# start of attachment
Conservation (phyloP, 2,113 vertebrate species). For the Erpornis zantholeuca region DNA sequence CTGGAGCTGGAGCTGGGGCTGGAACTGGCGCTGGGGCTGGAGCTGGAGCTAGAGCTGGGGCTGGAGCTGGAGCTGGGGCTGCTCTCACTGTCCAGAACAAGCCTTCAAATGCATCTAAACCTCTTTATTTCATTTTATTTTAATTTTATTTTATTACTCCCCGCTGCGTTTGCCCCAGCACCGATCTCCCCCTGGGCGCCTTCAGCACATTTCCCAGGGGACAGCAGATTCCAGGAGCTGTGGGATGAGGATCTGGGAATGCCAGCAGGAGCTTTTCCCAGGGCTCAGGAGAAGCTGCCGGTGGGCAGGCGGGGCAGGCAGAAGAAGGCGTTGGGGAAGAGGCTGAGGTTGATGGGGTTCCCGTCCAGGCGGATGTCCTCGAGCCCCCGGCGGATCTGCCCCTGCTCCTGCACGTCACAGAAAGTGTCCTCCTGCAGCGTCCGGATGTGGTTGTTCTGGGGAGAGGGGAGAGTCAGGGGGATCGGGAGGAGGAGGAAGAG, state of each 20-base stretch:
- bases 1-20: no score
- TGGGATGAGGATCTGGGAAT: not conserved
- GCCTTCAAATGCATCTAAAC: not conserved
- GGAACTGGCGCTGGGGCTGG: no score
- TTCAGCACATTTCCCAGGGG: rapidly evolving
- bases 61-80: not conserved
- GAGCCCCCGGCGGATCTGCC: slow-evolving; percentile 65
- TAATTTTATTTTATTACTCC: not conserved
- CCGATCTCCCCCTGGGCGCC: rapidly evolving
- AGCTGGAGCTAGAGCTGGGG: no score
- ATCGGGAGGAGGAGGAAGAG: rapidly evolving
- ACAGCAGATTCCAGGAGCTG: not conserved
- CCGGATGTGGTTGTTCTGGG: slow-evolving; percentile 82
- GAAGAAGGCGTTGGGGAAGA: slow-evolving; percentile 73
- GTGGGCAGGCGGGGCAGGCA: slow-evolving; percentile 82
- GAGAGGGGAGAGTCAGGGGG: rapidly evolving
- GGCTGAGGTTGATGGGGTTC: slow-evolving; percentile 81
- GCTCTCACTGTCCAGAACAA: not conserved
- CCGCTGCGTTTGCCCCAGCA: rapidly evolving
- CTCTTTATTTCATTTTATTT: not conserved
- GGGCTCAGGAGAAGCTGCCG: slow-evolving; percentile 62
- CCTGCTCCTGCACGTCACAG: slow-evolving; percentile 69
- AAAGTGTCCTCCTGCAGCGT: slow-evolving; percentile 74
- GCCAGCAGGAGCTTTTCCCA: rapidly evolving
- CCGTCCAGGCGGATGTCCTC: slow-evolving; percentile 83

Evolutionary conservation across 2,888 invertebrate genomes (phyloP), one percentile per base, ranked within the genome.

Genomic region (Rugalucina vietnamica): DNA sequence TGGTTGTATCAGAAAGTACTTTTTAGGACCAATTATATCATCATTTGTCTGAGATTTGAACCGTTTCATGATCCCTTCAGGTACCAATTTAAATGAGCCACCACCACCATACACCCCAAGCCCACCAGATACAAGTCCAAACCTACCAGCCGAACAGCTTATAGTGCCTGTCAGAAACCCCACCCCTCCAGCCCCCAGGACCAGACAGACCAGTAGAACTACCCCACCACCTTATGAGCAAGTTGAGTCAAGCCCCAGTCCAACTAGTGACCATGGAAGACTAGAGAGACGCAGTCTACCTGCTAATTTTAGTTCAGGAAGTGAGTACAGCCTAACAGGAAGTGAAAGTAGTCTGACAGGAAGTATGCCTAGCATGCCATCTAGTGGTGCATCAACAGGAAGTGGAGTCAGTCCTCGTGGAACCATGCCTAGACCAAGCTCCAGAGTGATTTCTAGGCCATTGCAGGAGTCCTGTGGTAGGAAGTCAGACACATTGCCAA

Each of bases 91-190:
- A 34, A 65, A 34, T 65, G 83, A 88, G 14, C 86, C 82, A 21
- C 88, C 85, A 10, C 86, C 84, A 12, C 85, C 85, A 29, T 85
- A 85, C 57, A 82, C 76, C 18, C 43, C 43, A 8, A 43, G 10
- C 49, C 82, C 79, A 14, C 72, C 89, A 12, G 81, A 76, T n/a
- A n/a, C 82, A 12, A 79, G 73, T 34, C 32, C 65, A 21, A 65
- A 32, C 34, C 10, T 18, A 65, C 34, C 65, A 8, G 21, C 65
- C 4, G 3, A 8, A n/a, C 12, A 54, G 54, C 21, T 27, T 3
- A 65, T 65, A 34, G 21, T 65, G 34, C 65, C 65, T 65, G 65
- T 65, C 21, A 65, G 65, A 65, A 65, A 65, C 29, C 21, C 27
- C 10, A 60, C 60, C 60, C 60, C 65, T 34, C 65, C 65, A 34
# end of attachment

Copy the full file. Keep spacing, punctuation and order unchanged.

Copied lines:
Conservation (phyloP, 2,113 vertebrate species). For the Erpornis zantholeuca region DNA sequence CTGGAGCTGGAGCTGGGGCTGGAACTGGCGCTGGGGCTGGAGCTGGAGCTAGAGCTGGGGCTGGAGCTGGAGCTGGGGCTGCTCTCACTGTCCAGAACAAGCCTTCAAATGCATCTAAACCTCTTTATTTCATTTTATTTTAATTTTATTTTATTACTCCCCGCTGCGTTTGCCCCAGCACCGATCTCCCCCTGGGCGCCTTCAGCACATTTCCCAGGGGACAGCAGATTCCAGGAGCTGTGGGATGAGGATCTGGGAATGCCAGCAGGAGCTTTTCCCAGGGCTCAGGAGAAGCTGCCGGTGGGCAGGCGGGGCAGGCAGAAGAAGGCGTTGGGGAAGAGGCTGAGGTTGATGGGGTTCCCGTCCAGGCGGATGTCCTCGAGCCCCCGGCGGATCTGCCCCTGCTCCTGCACGTCACAGAAAGTGTCCTCCTGCAGCGTCCGGATGTGGTTGTTCTGGGGAGAGGGGAGAGTCAGGGGGATCGGGAGGAGGAGGAAGAG, state of each 20-base stretch:
- bases 1-20: no score
- TGGGATGAGGATCTGGGAAT: not conserved
- GCCTTCAAATGCATCTAAAC: not conserved
- GGAACTGGCGCTGGGGCTGG: no score
- TTCAGCACATTTCCCAGGGG: rapidly evolving
- bases 61-80: not conserved
- GAGCCCCCGGCGGATCTGCC: slow-evolving; percentile 65
- TAATTTTATTTTATTACTCC: not conserved
- CCGATCTCCCCCTGGGCGCC: rapidly evolving
- AGCTGGAGCTAGAGCTGGGG: no score
- ATCGGGAGGAGGAGGAAGAG: rapidly evolving
- ACAGCAGATTCCAGGAGCTG: not conserved
- CCGGATGTGGTTGTTCTGGG: slow-evolving; percentile 82
- GAAGAAGGCGTTGGGGAAGA: slow-evolving; percentile 73
- GTGGGCAGGCGGGGCAGGCA: slow-evolving; percentile 82
- GAGAGGGGAGAGTCAGGGGG: rapidly evolving
- GGCTGAGGTTGATGGGGTTC: slow-evolving; percentile 81
- GCTCTCACTGTCCAGAACAA: not conserved
- CCGCTGCGTTTGCCCCAGCA: rapidly evolving
- CTCTTTATTTCATTTTATTT: not conserved
- GGGCTCAGGAGAAGCTGCCG: slow-evolving; percentile 62
- CCTGCTCCTGCACGTCACAG: slow-evolving; percentile 69
- AAAGTGTCCTCCTGCAGCGT: slow-evolving; percentile 74
- GCCAGCAGGAGCTTTTCCCA: rapidly evolving
- CCGTCCAGGCGGATGTCCTC: slow-evolving; percentile 83

Evolutionary conservation across 2,888 invertebrate genomes (phyloP), one percentile per base, ranked within the genome.

Genomic region (Rugalucina vietnamica): DNA sequence TGGTTGTATCAGAAAGTACTTTTTAGGACCAATTATATCATCATTTGTCTGAGATTTGAACCGTTTCATGATCCCTTCAGGTACCAATTTAAATGAGCCACCACCACCATACACCCCAAGCCCACCAGATACAAGTCCAAACCTACCAGCCGAACAGCTTATAGTGCCTGTCAGAAACCCCACCCCTCCAGCCCCCAGGACCAGACAGACCAGTAGAACTACCCCACCACCTTATGAGCAAGTTGAGTCAAGCCCCAGTCCAACTAGTGACCATGGAAGACTAGAGAGACGCAGTCTACCTGCTAATTTTAGTTCAGGAAGTGAGTACAGCCTAACAGGAAGTGAAAGTAGTCTGACAGGAAGTATGCCTAGCATGCCATCTAGTGGTGCATCAACAGGAAGTGGAGTCAGTCCTCGTGGAACCATGCCTAGACCAAGCTCCAGAGTGATTTCTAGGCCATTGCAGGAGTCCTGTGGTAGGAAGTCAGACACATTGCCAA

Each of bases 91-190:
- A 34, A 65, A 34, T 65, G 83, A 88, G 14, C 86, C 82, A 21
- C 88, C 85, A 10, C 86, C 84, A 12, C 85, C 85, A 29, T 85
- A 85, C 57, A 82, C 76, C 18, C 43, C 43, A 8, A 43, G 10
- C 49, C 82, C 79, A 14, C 72, C 89, A 12, G 81, A 76, T n/a
- A n/a, C 82, A 12, A 79, G 73, T 34, C 32, C 65, A 21, A 65
- A 32, C 34, C 10, T 18, A 65, C 34, C 65, A 8, G 21, C 65
- C 4, G 3, A 8, A n/a, C 12, A 54, G 54, C 21, T 27, T 3
- A 65, T 65, A 34, G 21, T 65, G 34, C 65, C 65, T 65, G 65
- T 65, C 21, A 65, G 65, A 65, A 65, A 65, C 29, C 21, C 27
- C 10, A 60, C 60, C 60, C 60, C 65, T 34, C 65, C 65, A 34